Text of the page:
SAM singapore art museum for southeast asian art
SAM singapore art museum for southeast asian art SAM singapore art museum for southeast asian art
mar 23, 2010

SAM singapore art museum for southeast asian art

facade of the singapore art museum 8Q image © designboom

under the helm of new director, tan boon hui and armed with a whole new attitude, the museum’s new line-up of programs for 2010 aims to breathe new life into the space, focus attention on building relationships with living artists and develop SAM into the contemporary arts hub in the region. currently on show is

classic contemporary: contemporary southeast asian art from SAM / the Singapore Art Museum Collection at 8Q 29 January 2010 to 2 May 2010

the exhibition aims to introduce new audiences to the idea of contemporary art and playfully questions what makes a work of art ‘classic’ or ‘contemporary’, or ‘classic contemporary’. designboom met with curator joyce toh and had a walk through the show, a guided opportunity to revisit major works by some of asia’s most outstanding contemporary artists.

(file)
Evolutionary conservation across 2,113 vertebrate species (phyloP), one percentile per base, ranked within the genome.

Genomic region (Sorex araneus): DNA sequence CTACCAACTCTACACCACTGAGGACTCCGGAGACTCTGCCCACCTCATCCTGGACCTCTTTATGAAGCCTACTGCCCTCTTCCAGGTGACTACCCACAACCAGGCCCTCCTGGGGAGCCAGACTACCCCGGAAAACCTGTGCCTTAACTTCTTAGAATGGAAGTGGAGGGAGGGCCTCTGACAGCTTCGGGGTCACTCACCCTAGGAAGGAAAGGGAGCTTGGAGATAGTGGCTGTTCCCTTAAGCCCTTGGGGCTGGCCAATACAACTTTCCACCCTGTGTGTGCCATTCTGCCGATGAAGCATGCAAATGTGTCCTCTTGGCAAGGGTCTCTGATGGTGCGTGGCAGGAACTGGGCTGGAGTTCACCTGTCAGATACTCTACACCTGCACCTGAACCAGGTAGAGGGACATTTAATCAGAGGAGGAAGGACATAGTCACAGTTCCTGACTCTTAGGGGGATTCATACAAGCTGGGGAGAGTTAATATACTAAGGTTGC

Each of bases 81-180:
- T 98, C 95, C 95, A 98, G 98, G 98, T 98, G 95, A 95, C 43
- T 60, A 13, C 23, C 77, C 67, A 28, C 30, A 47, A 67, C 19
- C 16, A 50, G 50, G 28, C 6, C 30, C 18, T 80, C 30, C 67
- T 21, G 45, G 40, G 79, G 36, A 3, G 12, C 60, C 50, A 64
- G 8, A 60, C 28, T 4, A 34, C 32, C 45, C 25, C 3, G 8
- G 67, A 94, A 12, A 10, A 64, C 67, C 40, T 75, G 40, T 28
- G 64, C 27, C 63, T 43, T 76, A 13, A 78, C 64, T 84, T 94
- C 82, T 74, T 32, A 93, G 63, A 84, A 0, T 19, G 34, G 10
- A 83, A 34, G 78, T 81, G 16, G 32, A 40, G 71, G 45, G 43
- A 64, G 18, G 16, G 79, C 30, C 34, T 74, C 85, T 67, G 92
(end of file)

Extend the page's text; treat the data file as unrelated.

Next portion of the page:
‘cemani, telur, tai kapur’ (translated as ‘chicken, egg, chalk shit’) by handiwirman saputra, 2008 image © designboom

detail image © designboom

at the entrance of the exhibition we’re introduced into skews proportions of scale through a dramatically enlarged egg with poop on top, next to a regular-sized, taxidermied chicken. the work playfully overturns our expectations and also functions as an ironic commentary on society’s obsession with size. indonesian artist handiwirman saputra is a member of a major artist collective known as the jendela art group, which became well known in the mid-1990s.

‘you inside, are you still OK?’ oil painting by chatchai puipa, 1997 image © designboom

the thai contemporary painter chatchai puipia is well known for using images of his own face and body to depict his own personal experiences and reactions towards society. his self-portraits express his dissatisfaction with the social situations of the present day and are filled with expressions of confusion, loss and alienation. within his paintings, he often uses facial gestures as a way to convey his own ambivalent attitude towards contemporary thai society. chatchai’s work often critiques the superficiality of this ‘smile’, which is also used to hide one’s true feelings in order to maintain an appearance of social harmony. the artist has an image that could be easily drawn from the abundance of tourist literature and promotional materials that promote ‘thailand as the land of smiles’.